4. I don’t see them drafting a quarterback. The plan should be to get Josh Allen as much work as possible in the spring and summer. If the Bills want to add a fourthstring quarterback, it should only be as an undrafted free agent. If that player impresses during the spring and summer, perhaps they become a candidate for the practice squad.
Chef asks: What do you think of the possibility/likelihood of Buffalo trading down in the first round, and getting an extra second- or third-round pick, then trading back up into the bottom of the second or third round (with 4-7 round picks) to grab falling talent? Whom could they target in the bottom second/third?
Jay: I like what you’re cooking up there, Chef. (Sorry, that was terrible). I see the Bills having five positions that would make sense to address in the draft: Defensive end, defensive tackle, tight end, wide receiver, running back.
If I can address four of them on the first two days, I’d feel really good about it. Trading down in the first round and picking up an extra second-round pick gives me a great chance to do that. I’d also be up for moving some of the Day 3 picks to get back into the third round. I agree that 10 draft picks aren’t making the roster.
Eric Sepci asks: What’s with all the interest the Bills are showing in working out safeties before the draft? Doesn’t exactly seem to be even a marginal need at this time.
Jay: By my count, the Bills have hosted two safeties on pre-draft visits – Virginia’s Juan Thornhill and Florida’s Chauncey Gardner-Johnson. I don’t see any problem with that. Keep it mind, rebuilding the special teams is a priority this offseason, as well, and it’s possible the Bills are looking at safeties for that reason. I agree that Micah Hyde and Jordan Poyer are entrenched as the starters.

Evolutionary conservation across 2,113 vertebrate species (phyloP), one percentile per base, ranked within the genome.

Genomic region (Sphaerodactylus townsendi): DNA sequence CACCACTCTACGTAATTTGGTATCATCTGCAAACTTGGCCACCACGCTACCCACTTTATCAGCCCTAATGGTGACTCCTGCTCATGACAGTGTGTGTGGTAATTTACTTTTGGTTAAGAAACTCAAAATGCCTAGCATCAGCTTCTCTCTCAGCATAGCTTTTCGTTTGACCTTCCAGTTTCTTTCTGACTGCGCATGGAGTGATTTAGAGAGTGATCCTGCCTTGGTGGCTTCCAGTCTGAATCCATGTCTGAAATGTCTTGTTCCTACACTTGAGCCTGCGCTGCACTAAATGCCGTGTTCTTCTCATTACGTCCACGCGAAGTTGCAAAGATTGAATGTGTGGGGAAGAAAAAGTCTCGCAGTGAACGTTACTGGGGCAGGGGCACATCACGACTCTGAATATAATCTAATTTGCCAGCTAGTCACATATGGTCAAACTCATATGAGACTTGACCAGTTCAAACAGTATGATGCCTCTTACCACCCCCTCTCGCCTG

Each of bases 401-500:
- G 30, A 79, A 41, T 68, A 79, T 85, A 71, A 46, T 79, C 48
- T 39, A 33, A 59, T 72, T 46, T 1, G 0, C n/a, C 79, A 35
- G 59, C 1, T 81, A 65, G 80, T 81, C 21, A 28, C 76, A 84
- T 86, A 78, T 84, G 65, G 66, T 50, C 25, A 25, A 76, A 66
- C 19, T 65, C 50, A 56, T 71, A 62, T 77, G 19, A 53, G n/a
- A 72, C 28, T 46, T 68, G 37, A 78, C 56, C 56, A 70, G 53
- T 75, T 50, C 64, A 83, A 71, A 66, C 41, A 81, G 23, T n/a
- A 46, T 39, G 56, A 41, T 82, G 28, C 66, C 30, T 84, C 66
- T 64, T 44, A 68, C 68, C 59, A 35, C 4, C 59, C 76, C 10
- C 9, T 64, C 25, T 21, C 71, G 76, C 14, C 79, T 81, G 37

Jim Eimer asks:
Jay: Kicker. Stephen Hauschka had a tough ending to 2018, so it’s not crazy to think the Bills might want to send a message that his job isn’t guaranteed. Charles Schmitt asks: Paul Catalano asks: Rick McGuire asks:
Jay: Let’s put all the Iowa tight end questions together. Here’s where I stand on drafting a tight end at ninth overall: If you’re doing it, you better be getting Rob Gronkowski. The problem is, there’s only one Gronk. Any tight end drafted that high is going to have unreasonably high expectations. Also, with the depth at the position, it’s possible to get a contributor on the second or even third day of the draft, so that would be my preference.
As for which one is better, Hockenson is thought to be the more complete player, while Noah Fant is the more explosive athlete. What made Gronk so great was his ability to dominate as a blocker. Hockenson similarly excels in that role. The flexibility he would give an offense makes him more valuable than Fant in my mind.
As for the bigger need, defensive tackle or tight end, flip a coin. By signing tight end Tyler Kroft and re-signing defensive tackle Jordan Phillips, the Bills have players who can start in a pinch. The point about Phillips is a good one, although he doesn’t play exactly the same position as Williams. The Bills have Star Lotulelei to plug in the middle of the line. The other defensive tackle needs to make plays in the backfield.
Jay: If he makes the 53-man roster, he can absolutely play. If the Bills want to keep him around to develop him more, he can be added to the practice squad with an exemption. If that’s the case, he would be ineligible to play for the team in 2019.
Jay: I honestly can’t tell you the last time I’ve been to the movies. I’m the least “movie guy” there is. I also haven’t seen Avengers 1-3, so I don’t have a burning desire to see No. 4.
Reggie LeDrew asks:
Jay: Speaking of things I haven’t seen, Game of Thrones tops the list. I’m literally the worst when it comes to TV or movies. The answer is almost always, “I haven’t seen it.” Thanks for all the questions this week!